This American Apparel advertisement reading “NOW OPEN, is highly controversial for its sexist message towards women. The photograph of the woman, with her legs spread out, and the caption, together send the wrong message to the audience. American Apparel is using this image and caption to capture a large audience but is unknowingly spreading the message that the brand is highly sexist towards women by overly sexualizing and objectifying them to gain views for their brand. The ad is highly likely to cause serious offense to many viewers and the reason is self explanatory. The ad heightens the impression that women are vulnerable as seen through the sexual pose of the models legs being spread out as well as through her blank expression. Because this is a known brand, and because the ad has most likely reached a large audience, it sends a very wrong message to young women; that women are sexual objects and are “open” for anyone and everyone to use. Ultimately this ad is highly sexist because of his portrayal of women as sexual objects in society.

The word sexism, describes the idea that one gender is superior to another. In other words, it is a structure of conscious and unconscious ideas that people hold onto due to socialization from family and friends, their culture, or institutional settings. Sexism includes the mind-set, beliefs, values, stereotypes, and other types of bias that maintain the idea that women are of lesser value and importance than men; this ultimately guides human interaction and behaviour towards individuals of the opposite gender.

Sexist stereotypes or gender stereotyping is the generalization of characteristics of a group of people based on gender. Gender stereotypes create a set of judgments and bias that supposedly apply to each gender however, this is highly unacceptable because it causes people to make unfair and unjust statements and assumptions about a person on the basis of his/her gender. Even if these individuals do not fit in with the category they are still discriminated against because they don’t conform to societies’ norms. The most familiar stereotypes made about women are about their personality, behaviour, occupation, and physical appearance. For example, women are supposedly shy and submissive, are supposed to do household chores and play the role of a stay-at-home mom or work as teachers, secretaries, etc, and are expected to be thin and delicate. These stereotypes play an important role in shaping the way many individuals choose to see women which are ultimately reflected through the commercials, music videos, and ads we see. Women are continuously being poorly treated, sexually objectified, controlled and misused by men portraying a highly negative image to the large audiences viewing these forms of media as seen in the American Apparel ad, “Hey Mama”, and “Summer” music videos.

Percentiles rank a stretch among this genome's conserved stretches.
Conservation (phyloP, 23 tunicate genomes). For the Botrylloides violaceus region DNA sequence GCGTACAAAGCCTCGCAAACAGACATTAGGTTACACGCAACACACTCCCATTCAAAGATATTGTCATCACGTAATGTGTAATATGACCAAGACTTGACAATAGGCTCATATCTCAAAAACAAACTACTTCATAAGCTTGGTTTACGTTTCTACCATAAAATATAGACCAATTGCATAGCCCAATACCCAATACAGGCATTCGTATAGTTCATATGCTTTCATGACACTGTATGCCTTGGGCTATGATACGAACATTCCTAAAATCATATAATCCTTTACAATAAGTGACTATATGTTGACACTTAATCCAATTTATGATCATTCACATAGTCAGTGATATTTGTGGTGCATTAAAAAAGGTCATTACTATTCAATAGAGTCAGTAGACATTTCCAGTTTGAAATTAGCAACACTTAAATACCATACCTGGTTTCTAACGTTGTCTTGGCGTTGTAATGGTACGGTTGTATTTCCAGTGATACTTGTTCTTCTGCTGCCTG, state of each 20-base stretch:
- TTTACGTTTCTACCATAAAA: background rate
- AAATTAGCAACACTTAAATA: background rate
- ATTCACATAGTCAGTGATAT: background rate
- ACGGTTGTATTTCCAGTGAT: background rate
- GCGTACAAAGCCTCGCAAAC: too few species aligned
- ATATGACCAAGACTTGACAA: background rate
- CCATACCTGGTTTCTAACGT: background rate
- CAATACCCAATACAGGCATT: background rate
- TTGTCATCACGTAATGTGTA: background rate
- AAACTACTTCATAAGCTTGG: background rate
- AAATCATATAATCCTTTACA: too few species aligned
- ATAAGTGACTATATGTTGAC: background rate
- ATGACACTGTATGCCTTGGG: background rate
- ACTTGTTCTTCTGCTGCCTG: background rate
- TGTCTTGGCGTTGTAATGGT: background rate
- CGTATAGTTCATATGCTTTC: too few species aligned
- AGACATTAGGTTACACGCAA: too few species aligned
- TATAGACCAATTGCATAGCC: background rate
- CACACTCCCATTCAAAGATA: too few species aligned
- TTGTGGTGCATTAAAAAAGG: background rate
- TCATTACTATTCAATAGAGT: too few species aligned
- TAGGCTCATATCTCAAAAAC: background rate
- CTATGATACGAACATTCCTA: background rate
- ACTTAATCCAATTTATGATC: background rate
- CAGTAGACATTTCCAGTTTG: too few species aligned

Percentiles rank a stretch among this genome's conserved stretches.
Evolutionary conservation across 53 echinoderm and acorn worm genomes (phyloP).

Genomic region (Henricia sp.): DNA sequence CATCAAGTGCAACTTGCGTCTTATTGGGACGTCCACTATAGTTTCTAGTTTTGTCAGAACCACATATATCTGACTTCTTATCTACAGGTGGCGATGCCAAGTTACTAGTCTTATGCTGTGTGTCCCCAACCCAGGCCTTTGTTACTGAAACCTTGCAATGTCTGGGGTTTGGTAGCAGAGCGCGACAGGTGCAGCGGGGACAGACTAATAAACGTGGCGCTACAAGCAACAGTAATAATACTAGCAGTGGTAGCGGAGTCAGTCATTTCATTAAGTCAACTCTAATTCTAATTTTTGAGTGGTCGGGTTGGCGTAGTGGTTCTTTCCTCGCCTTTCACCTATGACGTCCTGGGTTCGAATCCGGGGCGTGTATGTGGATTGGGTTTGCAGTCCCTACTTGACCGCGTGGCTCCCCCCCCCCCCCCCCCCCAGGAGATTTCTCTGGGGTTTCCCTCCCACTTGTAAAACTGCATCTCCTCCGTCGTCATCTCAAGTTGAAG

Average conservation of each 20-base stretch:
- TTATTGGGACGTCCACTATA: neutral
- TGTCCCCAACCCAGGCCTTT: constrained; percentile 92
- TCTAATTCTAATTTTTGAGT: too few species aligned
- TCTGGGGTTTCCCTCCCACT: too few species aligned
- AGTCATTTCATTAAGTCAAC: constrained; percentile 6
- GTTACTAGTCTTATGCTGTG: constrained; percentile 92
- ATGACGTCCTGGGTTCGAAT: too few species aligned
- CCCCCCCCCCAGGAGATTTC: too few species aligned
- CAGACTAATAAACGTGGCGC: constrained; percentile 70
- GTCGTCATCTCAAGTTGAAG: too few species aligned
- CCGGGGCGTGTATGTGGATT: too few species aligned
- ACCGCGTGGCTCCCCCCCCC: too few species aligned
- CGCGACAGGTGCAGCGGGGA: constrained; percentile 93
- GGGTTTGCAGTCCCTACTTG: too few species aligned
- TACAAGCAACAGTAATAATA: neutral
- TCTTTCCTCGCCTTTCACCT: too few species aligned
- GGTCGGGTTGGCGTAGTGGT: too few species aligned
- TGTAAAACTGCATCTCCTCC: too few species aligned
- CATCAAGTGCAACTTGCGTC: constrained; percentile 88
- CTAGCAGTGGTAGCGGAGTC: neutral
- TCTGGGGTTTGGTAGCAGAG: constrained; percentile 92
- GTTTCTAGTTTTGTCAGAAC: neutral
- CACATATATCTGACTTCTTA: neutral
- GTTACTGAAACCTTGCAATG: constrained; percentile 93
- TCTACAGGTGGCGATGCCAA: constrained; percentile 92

The idea of sexism has become a trend in music videos, advertisements and commercials, so much so, that it has even become part of politics and elections, occupations, and even sports such as the Olympics. For example, we can see this in the US presidential elections when people became hesitant to the idea that the United States could have its first female president, Hillary Clinton. Because people stuck to their prejudices and bias against a woman leading an entire nation, it became one of the reasons she lost a few of her votes. In the Olympics we see this when female athletes are constantly being compared to their male counterparts or when they referred to as being married or unmarried when asked about their relationship status.

The concept of sexism creates the idea that everyday social interactions, sexist or not, are connected to larger issues such as sexual harassment or discrimination in society. Ultimately, sexism is more than just the things we do and say; that no matter what one does to stop sexist thoughts, speech, and actions, thry will always exist and remain in society.

Works cited
  • Bush, Daniel. PBS. PBS, n.d. Web. 03 Jan. 2017.
  • Driscoll, Brogan. "American Apparel Adverts Banned: 'Sexual And Objectifying' Images Show Models Half Naked (PICTURES)." The Huffington Post. The Huffington Post, 2013. Web. 03 Jan. 2017.
  • "Women in Music Videos: Self-Objectifying or Objectively Empowering?" Entity. N.p., 2016. Web. 03 Jan. 2017.
  • Https:// "Yet another supremely homophobic TV commercial from Snickers." AMERICAblog News. N.p., 2015. Web. 03 Jan. 2017.
Created By
Nabiha Shaikh